The term ‘social proof’ is used to describe the psychological effect that perceived public endorsement has on evoking social norms (compliance). When people perceive a behavior is normal, they are more likely to adopt the behavior. People are more likely to perceive something is normal when they perceive a significant number of people with whom they identify with are doing the behavior. Content that has many shares on social media signals social acceptance, and therefore increases the likelihood of the content being shared. The social acceptance may also build strong favorable associations with the brand, and ultimately adoption.
People’s tendencies to be influenced by social proof is likely biologically programmed into the human psyche, meaning the effectiveness of social proof on people’s behavior is extremely robust. At one time, following the crowd and taking notice of what your peers (tribe) was doing was likely tied to survival. Sharing food production tasks and predator protection strategies is more effective as a group. From an ethological perspective, humans have adapted to follow their peers – particularly those who are perceived to be higher up the social ladder. This explains the effectiveness of modern marketing techniques such as influencer marketing. People who are admired, such as social media influencers, have significant sway when it comes to product endorsement. So do people perceived to be socially successful.
So, the key to viral marketing is creating content that evokes sharing motives, and therefore creates social proof through public endorsement. How do marketers do this? There are several techniques, but two that are particularly relevant to social media marketing are arousal and self enhancement.
Research has found that arousal increases people’s motives to share information with others. Arousal is essentially how awake, or aware, someone is. On a continuum, someone who is super aroused is manic, and someone who has no arousal is in a coma. There are multiple ways to invoke arousal, though with digital means we are restricted to visual stimuli, and occasionally sound. A common method of evoking arousal is to create content that evokes an emotional response, since an emotional response is usually arousing. Envy is evoked through beautiful young people, joy through imagery suggesting fun, and intrigue is evoked by controlling the release of information through storytelling. Each of these techniques may increase sharing.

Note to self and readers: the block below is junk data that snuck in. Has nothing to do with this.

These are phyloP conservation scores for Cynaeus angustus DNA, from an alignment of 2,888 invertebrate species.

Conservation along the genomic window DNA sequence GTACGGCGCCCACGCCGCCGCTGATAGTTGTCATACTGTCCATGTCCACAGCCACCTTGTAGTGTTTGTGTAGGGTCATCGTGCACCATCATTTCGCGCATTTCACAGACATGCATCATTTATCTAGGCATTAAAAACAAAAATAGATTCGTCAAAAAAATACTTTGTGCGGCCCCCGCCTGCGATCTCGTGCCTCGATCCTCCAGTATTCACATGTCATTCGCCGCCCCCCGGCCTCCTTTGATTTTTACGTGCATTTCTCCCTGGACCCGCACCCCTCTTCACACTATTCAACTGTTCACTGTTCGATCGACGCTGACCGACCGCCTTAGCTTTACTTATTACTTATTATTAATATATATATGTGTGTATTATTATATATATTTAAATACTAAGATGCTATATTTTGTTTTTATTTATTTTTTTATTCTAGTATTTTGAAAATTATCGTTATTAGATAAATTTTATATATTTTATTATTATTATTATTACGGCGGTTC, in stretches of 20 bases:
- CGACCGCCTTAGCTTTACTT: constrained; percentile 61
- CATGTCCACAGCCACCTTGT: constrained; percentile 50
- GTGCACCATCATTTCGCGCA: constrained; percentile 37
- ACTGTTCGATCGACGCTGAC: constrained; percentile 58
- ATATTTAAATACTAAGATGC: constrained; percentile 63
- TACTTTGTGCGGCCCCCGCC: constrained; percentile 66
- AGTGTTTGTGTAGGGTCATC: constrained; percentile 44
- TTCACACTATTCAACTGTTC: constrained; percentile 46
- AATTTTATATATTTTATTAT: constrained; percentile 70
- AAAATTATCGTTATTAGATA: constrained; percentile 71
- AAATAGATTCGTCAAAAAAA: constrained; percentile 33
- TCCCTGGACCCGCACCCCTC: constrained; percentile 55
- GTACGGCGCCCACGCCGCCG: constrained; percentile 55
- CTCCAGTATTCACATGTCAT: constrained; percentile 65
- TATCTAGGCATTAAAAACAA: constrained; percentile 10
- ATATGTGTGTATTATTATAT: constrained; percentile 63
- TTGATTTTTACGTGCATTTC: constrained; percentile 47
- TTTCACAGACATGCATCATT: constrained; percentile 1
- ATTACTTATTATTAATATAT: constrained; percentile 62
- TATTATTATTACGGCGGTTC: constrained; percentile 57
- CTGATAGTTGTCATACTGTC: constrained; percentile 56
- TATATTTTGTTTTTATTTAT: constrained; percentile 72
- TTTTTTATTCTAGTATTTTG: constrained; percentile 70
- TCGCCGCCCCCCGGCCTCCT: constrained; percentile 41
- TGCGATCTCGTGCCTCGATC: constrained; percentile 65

From a biological perspective, the reason why arousal facilitates sharing appears to be related to a primitive part of the brain that likely controls feeling-based behaviors, known as the amygdala. The amygdala becomes active when aroused. The role of the pre-frontal cortex, a more advanced part of the brain, is to moderate behaviors invoked by the amygdala, since these behaviors are usually more automatic than thoughtfully considered. The more aroused the amygdala becomes however, the less effective pre-frontal cortex signals become, increasing the likelihood of feelings-based behavioral patterns over carefully considered behavioral patterns. This is why extremely upset people are more likely to perform a behavior they later regret – the upset person’s amygdala is highly aroused, and less respondent to the signals sent from the pre-frontal cortex to provide reason and restraint.
Neuro-scientists have discovered that people with larger amygdalae tend to have larger and more complex social networks, and people with damaged amygdalae are socially inept, suggesting that the amygdala also controls social behaviors, though the details of exactly how arousal enhances social sharing remains unknown. Speculation suggests it may be related to the risks associated with judgement and acceptance. What matters is that the greater the arousal someone feels, the more likely it seems that they will share information with others, and the less control they seem to have over their behavior.